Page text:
In this new series, we highlight former Fellows’ monographs that grew out of their residency projects at the Society for the Humanities. Our fifth iteration of the Fellows' Q&A series features associate professor of English at Stony Brook University and 2017-18 "Corruption" Society Fellow, J. Elyse Graham (E.J. White). Her book, You Talkin' To Me?: The Unruly History of New York English, was released earlier this month (July 21, 2020) from Oxford University Press.
The book’s driving question is how the institutions, considered collectively, that make New York City what it is—the enormous class divides, the tourism, the retail and fashion districts, the newcomers from all over the world, the avant-garde subcultures, the publishing industry, the music industry from Tin Pan Alley to Broadway to hip-hop—have shaped the varieties of English that New Yorkers speak. The varieties that New Yorkers have spoken historically.
Studies of a language community often direct their focus to the level of a nation or the level of, say, a small fishing community. How multiple varieties of the same language jostle against and inform each other in a city is a question less often asked. And New York is such a great city to study—not just in the sense that it has great characters and stories, but also in the sense that it has wonderful archives and resources for researchers. I spent many happy hours looking through papers concerning the Bureau of Speech Improvement, an obsolete wing of New York City’s Board of Education, in the municipal archives.
Let’s stay with the Bureau of Speech Improvement for a moment. In the early part of the 20th century, the children of New York City, like the children of many cities across the United States, learned a special “school English” in which the Southern English accent was lightly brushed over the top of the local upper-class accent. One language historian has called these school variants “dainties.”
In the schools of New York City, teachers conducted English classes to emphasize oral recitation with this way of speaking, and they put up posters that had slogans in the vein of “A strong language for a strong America.” There was a real belief that, if you drilled students in proper language, language without the “corrupting” elements of the speech they used in their own communities, then you could make them into proper Americans. We are still dealing with the legacy of this kind of thinking in our education system today.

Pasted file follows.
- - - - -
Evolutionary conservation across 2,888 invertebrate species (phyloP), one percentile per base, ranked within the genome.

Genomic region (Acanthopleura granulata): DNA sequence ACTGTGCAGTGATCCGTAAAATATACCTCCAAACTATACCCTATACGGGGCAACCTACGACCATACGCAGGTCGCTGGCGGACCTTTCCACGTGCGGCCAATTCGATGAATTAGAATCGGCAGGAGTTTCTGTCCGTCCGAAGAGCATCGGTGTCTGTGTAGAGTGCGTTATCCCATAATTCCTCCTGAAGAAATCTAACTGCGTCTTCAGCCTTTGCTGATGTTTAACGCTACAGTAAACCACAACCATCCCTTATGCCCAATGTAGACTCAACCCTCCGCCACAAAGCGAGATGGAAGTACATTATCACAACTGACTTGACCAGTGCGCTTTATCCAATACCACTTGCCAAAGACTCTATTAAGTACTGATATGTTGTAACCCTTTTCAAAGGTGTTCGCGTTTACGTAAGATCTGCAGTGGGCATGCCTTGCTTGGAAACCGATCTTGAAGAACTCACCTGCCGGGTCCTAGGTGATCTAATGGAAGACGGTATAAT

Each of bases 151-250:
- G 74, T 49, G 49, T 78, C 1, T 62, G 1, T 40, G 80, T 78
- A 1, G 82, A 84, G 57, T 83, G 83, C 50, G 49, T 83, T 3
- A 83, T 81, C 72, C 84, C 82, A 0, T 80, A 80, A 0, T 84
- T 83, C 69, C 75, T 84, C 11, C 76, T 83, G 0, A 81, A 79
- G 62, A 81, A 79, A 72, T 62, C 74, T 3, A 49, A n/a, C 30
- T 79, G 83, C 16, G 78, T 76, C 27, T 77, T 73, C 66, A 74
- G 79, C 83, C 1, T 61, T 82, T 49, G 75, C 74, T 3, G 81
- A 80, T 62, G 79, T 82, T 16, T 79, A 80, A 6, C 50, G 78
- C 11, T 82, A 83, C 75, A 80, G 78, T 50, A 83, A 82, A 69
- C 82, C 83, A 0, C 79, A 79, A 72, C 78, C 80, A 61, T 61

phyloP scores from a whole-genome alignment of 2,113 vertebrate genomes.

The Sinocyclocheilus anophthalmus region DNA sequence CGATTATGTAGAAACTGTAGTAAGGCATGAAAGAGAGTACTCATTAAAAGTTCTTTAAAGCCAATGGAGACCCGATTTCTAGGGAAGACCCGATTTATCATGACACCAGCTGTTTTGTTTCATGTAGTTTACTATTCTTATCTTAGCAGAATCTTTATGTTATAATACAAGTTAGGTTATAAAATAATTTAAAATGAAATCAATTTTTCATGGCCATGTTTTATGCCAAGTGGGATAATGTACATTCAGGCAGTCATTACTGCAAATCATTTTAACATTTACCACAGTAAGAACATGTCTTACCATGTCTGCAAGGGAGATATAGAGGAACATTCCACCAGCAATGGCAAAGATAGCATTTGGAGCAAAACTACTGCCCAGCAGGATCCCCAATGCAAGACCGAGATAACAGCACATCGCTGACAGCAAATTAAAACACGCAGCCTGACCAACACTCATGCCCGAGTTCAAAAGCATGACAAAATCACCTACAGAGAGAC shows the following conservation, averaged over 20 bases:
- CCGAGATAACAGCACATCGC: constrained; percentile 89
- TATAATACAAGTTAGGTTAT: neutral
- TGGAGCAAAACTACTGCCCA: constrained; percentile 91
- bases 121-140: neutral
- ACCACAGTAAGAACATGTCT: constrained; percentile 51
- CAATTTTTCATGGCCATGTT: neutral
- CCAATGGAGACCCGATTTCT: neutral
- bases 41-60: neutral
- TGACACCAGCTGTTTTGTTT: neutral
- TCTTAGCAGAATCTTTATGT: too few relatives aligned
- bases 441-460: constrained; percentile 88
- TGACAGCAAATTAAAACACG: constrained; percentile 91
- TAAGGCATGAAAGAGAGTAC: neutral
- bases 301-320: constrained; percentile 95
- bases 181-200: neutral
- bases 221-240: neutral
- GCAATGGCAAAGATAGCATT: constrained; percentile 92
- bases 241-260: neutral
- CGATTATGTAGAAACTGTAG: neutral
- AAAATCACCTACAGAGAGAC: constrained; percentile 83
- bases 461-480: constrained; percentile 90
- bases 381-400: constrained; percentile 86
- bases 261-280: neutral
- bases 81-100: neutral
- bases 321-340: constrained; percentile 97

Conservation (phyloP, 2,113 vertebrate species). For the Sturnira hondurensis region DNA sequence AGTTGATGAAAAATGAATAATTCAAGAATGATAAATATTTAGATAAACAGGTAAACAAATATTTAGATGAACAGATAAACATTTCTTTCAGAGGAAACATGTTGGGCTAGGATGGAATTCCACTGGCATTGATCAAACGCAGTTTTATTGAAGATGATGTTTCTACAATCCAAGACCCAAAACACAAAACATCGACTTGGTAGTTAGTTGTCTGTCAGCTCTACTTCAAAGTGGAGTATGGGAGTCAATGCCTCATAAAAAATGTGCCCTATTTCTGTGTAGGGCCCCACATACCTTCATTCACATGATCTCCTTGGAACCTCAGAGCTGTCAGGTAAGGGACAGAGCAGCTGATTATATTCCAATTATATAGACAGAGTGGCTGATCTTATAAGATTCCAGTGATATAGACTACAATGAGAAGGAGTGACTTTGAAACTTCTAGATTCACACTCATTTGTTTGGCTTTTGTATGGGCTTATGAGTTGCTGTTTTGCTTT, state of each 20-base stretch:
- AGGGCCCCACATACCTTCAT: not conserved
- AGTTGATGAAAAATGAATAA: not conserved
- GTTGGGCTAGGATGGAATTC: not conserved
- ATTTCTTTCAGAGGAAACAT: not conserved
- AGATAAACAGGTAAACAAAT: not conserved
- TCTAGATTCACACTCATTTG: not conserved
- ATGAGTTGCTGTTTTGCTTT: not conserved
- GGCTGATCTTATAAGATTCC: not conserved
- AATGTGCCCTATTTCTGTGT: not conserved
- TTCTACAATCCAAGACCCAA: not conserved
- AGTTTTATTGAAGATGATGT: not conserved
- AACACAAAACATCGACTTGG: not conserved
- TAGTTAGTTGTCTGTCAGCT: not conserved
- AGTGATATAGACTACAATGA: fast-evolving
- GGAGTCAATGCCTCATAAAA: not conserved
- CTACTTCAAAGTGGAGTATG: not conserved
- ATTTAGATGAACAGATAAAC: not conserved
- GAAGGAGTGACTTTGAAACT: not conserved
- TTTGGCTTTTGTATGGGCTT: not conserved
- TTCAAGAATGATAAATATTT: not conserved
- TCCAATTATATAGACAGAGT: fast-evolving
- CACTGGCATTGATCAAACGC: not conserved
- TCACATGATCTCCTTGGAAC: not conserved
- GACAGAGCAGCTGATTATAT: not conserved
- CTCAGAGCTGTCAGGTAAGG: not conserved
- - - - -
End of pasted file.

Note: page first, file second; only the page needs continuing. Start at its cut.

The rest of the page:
I was surprised to find that a number of everyday words that I looked into in the course of my research and found to have originated in New York City—for instance, vogue as the word for a style of dance—either weren’t listed in the Oxford English Dictionary or were listed with a later date of coinage than they really had, in a different city from the one where they were coined.
For a while, I sent emails with this information to the OED, but they never replied or changed the listings. (I don’t blame them; they must get an enormous amount of mail!) Eventually I started to worry that the next time I tried to visit England, some official would bring out a folder filled with email printouts and say, “The Queen says you’ve been harassing the Oxford English Dictionary,” so I stopped writing to them.
The way that each of us uses language—accent, vocabulary, ways of engaging in conversation—is so intimate and personal that we tend not to want language to change.
The idea that certain kinds of people—immigrants, people of certain ethnicities, people from the working classes—can corrupt the English language, which therefore needs to be defended from them, was a powerful force that affected so many aspects of life throughout the history of New York City, from the way school was taught to the way newspapers were written to the way counter girls spoke in department stores to the way actors spoke on the stage and screen to the city’s deadliest riot, the Astor Place Riot of 1849.
The way that each of us uses language—accent, vocabulary, ways of engaging in conversation—is so intimate and personal that we tend not to want language to change. We have a lot of trouble accepting the fact that language changes, that—as the linguist Mark Aronoff says—any language that isn’t changing is dying.
New Yorkers have learned to celebrate the city’s identity as a “gateway city,” as a place where people from all over the United States and all over the world come together and share ideas and cultures and ways of living—and languages. It has taken them longer to come to terms with the effect this has on the speech of different communities in the city. This book aims to celebrate the Englishes, plural, that have arisen in our wonderful metropolis. But it also takes a serious look at the ways in which the city’s government (the Board of Education, for example) and its inhabitants tried to control or repress or de-corrupt the speech of New Yorkers in a deeply misguided attempt to repress elements they didn’t like in the city’s population.
The time and space the fellowship provided, as well as the interactions with the other fellows, made for an incredibly productive year—I moved to the publication stage of several different projects that year. Also I got to make friends with a miniature horse that lives on Cornell’s campus, which was a very rewarding experience.